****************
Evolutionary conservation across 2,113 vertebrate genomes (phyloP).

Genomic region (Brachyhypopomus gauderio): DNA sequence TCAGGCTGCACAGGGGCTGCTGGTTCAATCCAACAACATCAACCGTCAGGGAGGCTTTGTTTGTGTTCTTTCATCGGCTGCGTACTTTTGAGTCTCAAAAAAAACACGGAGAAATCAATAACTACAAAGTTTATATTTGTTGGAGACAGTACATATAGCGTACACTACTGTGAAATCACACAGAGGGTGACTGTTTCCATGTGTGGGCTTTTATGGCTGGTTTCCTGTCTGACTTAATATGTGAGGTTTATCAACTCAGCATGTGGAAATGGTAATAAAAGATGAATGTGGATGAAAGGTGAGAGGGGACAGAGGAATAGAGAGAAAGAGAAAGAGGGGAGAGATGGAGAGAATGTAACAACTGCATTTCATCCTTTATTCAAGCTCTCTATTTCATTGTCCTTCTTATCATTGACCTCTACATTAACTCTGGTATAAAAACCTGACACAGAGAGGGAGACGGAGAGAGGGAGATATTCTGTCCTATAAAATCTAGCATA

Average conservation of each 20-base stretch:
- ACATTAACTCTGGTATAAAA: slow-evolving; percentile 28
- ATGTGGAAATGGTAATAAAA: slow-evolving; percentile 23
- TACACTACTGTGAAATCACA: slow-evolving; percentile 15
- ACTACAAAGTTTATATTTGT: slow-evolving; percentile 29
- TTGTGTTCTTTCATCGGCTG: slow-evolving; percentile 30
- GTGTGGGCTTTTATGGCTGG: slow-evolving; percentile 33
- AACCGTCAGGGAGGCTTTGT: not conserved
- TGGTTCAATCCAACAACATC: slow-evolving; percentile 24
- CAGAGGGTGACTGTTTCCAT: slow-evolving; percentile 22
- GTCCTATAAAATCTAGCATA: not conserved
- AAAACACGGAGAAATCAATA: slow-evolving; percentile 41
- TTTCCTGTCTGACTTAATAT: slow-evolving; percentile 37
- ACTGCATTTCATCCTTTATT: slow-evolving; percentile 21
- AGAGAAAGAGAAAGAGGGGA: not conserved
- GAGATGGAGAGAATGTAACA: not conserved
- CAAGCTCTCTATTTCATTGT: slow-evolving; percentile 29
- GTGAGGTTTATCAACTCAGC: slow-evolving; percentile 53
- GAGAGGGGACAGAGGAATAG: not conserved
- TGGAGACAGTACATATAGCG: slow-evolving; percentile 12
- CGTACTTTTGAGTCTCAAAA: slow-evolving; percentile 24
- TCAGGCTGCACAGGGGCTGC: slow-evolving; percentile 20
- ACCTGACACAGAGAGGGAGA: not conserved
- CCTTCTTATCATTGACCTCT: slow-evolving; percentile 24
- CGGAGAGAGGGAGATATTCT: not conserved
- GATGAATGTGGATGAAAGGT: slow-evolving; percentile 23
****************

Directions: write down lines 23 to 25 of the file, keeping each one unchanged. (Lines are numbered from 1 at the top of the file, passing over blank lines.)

- CGTACTTTTGAGTCTCAAAA: slow-evolving; percentile 24
- TCAGGCTGCACAGGGGCTGC: slow-evolving; percentile 20
- ACCTGACACAGAGAGGGAGA: not conserved